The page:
Then again, in verse 16 we read, “But to do good and to communicate [share] forget not: for with such sacrifices God is well pleased.” In sharing what we have with those in greater need, we are actually offering up to God spiritual sacrifices and giving Him pleasure. Similarly, in Philippians 4:18, Paul refers to the gift that the Philippian Christians had sent to support him in prison in Rome as “an odour of a sweet smell, a sacrifice acceptable, wellpleasing to God.” In seeking to support those who serve God, we are functioning as holy priests.
A Royal Priesthood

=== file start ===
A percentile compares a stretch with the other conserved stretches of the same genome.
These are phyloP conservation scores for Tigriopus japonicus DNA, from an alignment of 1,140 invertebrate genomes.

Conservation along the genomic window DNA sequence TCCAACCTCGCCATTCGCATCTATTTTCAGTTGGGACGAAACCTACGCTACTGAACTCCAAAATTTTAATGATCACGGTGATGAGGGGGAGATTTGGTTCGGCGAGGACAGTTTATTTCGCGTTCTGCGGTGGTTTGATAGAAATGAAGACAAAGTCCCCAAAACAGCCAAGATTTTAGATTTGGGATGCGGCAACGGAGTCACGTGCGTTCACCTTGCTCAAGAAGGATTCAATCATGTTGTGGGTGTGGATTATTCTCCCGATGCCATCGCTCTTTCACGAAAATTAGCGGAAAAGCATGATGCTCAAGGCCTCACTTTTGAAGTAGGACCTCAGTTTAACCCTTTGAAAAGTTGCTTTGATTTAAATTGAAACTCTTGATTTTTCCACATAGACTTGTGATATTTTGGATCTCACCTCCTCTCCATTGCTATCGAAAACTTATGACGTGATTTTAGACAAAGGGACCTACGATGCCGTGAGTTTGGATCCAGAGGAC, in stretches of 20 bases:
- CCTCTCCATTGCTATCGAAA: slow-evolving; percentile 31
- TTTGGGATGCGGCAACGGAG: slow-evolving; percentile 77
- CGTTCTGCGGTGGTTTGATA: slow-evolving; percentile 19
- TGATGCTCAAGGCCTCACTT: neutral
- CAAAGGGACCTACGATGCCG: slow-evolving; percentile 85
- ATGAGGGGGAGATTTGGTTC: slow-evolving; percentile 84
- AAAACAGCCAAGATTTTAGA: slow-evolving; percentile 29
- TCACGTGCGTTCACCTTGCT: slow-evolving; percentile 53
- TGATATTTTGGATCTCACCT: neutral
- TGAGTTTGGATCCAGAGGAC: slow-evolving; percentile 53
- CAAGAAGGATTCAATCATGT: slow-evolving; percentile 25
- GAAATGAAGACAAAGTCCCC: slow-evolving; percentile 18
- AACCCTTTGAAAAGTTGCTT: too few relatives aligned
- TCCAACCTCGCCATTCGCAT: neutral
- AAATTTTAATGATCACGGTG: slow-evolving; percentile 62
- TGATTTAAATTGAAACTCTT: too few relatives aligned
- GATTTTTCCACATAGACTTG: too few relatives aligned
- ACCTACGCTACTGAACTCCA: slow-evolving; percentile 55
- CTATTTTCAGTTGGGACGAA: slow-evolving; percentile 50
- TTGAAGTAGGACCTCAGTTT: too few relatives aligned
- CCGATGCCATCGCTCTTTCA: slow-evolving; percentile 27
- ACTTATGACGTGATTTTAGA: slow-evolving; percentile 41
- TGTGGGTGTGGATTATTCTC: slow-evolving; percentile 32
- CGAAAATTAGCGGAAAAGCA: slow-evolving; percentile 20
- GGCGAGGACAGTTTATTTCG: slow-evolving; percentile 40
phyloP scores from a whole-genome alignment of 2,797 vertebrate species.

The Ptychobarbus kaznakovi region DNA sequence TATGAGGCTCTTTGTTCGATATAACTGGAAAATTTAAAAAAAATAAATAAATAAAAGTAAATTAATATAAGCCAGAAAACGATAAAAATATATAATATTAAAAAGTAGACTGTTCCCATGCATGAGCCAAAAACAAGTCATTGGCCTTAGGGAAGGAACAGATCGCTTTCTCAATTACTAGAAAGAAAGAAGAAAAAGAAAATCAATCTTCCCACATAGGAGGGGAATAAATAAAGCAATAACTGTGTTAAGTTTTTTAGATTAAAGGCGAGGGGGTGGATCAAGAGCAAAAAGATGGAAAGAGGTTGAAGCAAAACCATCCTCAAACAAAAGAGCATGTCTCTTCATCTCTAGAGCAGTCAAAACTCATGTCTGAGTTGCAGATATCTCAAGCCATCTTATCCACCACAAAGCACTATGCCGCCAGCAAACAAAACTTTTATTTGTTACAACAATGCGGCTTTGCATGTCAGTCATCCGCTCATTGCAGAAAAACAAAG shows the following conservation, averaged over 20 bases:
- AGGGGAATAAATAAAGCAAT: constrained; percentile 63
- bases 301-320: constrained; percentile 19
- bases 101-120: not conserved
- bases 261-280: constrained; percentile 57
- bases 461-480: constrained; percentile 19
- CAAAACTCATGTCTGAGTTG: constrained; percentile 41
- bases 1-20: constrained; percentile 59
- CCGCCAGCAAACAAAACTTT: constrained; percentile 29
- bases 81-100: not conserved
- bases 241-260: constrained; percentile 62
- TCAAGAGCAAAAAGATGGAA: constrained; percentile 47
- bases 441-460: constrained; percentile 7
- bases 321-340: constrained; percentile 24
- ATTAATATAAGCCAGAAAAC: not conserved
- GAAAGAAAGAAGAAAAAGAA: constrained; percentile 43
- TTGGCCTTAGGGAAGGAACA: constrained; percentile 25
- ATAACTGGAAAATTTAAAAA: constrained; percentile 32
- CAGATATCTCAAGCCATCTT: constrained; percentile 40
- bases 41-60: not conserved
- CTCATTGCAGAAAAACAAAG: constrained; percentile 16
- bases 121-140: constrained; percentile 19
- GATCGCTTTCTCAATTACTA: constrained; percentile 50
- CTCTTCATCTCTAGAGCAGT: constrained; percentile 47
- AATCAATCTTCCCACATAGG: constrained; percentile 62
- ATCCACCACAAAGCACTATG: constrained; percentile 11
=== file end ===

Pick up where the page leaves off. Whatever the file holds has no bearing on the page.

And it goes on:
In 1 Peter 2:9 we read, “But ye are a chosen generation, a royal priesthood, an holy nation, a peculiar people; that ye should shew forth the praises of him who hath called you out of darkness into his marvellous light.” In this verse we are given four descriptions that are true of all believers. First, we are a chosen generation (or race); that is, we share a common origin. Second, we are a royal priesthood; that is, we share a common function. Third, we are a holy nation; that is, we share a common loyalty. Finally, we are a peculiar people (a people whom He has acquired); that is, we share a common ownership. Paul tells us that “ye are not your own … ye are bought with a price” (1Co 6:19,20). For our purpose we will only look at “a royal priesthood.”